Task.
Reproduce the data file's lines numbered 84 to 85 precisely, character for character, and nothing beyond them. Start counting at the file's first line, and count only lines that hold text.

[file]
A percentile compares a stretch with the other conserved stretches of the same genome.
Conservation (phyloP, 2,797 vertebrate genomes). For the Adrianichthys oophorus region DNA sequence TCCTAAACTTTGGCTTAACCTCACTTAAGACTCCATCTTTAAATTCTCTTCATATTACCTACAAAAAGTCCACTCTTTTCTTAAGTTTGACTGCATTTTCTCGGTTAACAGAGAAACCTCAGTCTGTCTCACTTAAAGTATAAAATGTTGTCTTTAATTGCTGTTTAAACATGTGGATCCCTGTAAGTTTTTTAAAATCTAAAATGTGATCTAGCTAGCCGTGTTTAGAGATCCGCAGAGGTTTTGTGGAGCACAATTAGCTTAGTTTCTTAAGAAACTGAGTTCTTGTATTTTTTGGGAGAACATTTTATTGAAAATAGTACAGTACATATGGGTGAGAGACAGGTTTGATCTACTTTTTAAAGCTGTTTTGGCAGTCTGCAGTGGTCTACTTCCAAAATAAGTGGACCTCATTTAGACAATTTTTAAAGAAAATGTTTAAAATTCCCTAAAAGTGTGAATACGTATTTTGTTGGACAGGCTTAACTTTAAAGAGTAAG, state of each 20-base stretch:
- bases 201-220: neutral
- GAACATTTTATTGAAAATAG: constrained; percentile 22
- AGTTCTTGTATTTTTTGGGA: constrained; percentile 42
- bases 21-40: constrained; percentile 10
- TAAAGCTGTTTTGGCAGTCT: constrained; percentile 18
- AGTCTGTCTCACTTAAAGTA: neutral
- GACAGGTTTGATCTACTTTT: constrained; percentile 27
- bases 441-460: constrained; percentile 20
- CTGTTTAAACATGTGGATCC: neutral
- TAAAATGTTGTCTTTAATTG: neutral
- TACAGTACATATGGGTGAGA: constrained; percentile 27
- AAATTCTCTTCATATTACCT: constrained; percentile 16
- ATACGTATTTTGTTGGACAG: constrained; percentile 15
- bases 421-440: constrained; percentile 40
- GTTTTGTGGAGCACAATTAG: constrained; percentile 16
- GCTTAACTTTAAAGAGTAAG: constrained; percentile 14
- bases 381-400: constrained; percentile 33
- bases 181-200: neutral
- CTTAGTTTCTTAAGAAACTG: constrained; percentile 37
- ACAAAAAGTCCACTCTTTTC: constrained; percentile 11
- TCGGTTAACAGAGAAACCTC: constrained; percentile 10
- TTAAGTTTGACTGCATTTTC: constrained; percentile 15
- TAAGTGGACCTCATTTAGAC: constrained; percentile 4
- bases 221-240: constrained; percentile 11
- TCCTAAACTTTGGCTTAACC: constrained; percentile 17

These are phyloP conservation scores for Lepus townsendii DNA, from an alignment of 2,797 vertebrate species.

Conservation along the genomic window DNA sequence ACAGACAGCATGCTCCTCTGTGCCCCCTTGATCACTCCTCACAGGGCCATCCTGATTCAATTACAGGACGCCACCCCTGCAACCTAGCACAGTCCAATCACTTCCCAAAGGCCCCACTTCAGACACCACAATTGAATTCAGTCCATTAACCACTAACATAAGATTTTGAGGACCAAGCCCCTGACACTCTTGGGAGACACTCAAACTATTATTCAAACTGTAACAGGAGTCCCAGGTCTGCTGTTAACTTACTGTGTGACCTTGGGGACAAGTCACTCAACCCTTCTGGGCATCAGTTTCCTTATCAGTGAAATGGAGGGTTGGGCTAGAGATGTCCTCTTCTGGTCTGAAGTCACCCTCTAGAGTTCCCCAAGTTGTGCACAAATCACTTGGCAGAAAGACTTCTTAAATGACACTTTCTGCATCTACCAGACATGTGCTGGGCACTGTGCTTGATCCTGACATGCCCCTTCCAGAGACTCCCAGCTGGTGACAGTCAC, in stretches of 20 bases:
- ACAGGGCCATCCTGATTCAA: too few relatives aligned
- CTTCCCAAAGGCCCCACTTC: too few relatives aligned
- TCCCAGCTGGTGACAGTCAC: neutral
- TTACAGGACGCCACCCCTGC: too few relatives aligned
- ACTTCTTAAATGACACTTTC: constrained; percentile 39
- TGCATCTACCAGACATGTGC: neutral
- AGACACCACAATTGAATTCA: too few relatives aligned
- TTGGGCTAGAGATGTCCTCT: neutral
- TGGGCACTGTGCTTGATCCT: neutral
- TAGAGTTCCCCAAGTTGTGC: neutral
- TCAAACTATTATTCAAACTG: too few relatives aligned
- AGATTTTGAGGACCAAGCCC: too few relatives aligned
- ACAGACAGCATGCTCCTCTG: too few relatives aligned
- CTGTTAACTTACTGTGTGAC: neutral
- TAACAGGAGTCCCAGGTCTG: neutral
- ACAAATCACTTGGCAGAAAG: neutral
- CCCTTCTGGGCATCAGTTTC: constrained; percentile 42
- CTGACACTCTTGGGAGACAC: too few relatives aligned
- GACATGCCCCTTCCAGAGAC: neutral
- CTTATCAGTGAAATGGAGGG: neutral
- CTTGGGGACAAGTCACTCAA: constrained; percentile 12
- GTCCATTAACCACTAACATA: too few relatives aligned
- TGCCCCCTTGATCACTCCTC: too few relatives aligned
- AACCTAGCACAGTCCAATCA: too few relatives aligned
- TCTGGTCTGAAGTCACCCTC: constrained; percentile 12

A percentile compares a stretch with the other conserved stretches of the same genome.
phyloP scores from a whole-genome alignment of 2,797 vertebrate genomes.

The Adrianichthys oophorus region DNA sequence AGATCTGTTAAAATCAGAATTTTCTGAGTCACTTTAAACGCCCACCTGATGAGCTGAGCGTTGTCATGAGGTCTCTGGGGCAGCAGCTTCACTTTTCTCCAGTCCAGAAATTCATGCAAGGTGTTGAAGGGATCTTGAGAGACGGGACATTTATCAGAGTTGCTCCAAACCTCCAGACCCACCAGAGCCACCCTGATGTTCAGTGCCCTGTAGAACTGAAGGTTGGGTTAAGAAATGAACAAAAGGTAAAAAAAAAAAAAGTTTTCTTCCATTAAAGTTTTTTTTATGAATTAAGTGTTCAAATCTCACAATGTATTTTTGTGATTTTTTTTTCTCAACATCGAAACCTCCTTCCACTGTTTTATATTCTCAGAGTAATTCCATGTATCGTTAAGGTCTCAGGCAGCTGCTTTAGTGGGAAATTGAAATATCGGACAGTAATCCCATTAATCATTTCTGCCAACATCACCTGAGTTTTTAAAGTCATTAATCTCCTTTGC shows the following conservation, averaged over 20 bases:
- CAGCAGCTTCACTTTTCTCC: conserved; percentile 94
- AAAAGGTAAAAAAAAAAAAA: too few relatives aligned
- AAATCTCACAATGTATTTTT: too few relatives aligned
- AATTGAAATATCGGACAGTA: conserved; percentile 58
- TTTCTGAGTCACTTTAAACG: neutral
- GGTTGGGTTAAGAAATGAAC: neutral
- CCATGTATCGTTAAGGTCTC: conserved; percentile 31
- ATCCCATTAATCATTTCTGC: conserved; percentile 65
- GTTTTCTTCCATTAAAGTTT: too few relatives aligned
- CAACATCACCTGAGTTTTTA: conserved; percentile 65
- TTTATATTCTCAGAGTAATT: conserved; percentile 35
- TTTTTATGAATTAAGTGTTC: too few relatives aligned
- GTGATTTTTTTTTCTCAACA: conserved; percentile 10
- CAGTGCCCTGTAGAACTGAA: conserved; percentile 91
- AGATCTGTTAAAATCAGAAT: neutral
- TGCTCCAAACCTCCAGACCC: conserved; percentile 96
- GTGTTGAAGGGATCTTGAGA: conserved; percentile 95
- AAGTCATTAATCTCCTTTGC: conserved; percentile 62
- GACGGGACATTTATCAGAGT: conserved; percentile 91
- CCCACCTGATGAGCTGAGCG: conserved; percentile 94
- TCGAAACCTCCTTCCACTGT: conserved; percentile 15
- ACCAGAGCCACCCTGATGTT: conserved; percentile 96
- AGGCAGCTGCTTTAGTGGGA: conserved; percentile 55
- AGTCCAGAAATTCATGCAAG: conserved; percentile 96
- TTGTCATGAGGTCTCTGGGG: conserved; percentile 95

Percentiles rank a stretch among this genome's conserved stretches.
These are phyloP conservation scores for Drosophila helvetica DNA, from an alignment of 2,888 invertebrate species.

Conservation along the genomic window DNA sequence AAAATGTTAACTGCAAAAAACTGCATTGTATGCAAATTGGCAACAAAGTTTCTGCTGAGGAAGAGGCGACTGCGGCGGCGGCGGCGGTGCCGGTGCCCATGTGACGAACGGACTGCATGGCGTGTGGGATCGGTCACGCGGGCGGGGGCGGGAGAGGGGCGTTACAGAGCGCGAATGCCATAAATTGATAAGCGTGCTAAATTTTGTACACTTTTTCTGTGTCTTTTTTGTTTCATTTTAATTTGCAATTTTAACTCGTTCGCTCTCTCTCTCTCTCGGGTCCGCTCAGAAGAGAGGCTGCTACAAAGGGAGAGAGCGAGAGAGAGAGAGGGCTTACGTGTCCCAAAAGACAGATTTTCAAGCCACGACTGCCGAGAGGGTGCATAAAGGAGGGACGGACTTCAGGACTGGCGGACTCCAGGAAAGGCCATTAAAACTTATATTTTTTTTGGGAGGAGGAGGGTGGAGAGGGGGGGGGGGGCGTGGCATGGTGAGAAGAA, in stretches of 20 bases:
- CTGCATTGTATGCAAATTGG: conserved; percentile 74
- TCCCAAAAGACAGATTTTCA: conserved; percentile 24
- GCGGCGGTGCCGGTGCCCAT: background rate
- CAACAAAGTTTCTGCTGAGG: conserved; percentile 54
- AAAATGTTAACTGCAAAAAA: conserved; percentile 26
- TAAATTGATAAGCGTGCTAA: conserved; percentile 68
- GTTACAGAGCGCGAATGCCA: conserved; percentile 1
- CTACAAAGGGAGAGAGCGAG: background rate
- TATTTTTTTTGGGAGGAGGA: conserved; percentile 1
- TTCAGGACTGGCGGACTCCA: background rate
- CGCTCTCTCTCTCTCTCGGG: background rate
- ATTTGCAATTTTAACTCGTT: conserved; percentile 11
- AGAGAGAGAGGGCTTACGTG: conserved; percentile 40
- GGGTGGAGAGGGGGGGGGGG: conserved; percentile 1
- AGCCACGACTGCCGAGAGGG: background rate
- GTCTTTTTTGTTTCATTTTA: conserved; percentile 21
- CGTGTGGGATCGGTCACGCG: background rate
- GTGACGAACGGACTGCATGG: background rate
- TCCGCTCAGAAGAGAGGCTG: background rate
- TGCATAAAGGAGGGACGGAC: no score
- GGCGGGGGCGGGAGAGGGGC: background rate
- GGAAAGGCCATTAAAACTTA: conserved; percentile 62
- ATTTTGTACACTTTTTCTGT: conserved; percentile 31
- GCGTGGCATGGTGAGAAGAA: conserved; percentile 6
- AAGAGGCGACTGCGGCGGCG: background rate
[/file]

These are phyloP conservation scores for Drosophila helvetica DNA, from an alignment of 2,888 invertebrate species.

Conservation along the genomic window DNA sequence AAAATGTTAACTGCAAAAAACTGCATTGTATGCAAATTGGCAACAAAGTTTCTGCTGAGGAAGAGGCGACTGCGGCGGCGGCGGCGGTGCCGGTGCCCATGTGACGAACGGACTGCATGGCGTGTGGGATCGGTCACGCGGGCGGGGGCGGGAGAGGGGCGTTACAGAGCGCGAATGCCATAAATTGATAAGCGTGCTAAATTTTGTACACTTTTTCTGTGTCTTTTTTGTTTCATTTTAATTTGCAATTTTAACTCGTTCGCTCTCTCTCTCTCTCGGGTCCGCTCAGAAGAGAGGCTGCTACAAAGGGAGAGAGCGAGAGAGAGAGAGGGCTTACGTGTCCCAAAAGACAGATTTTCAAGCCACGACTGCCGAGAGGGTGCATAAAGGAGGGACGGACTTCAGGACTGGCGGACTCCAGGAAAGGCCATTAAAACTTATATTTTTTTTGGGAGGAGGAGGGTGGAGAGGGGGGGGGGGGCGTGGCATGGTGAGAAGAA, in stretches of 20 bases: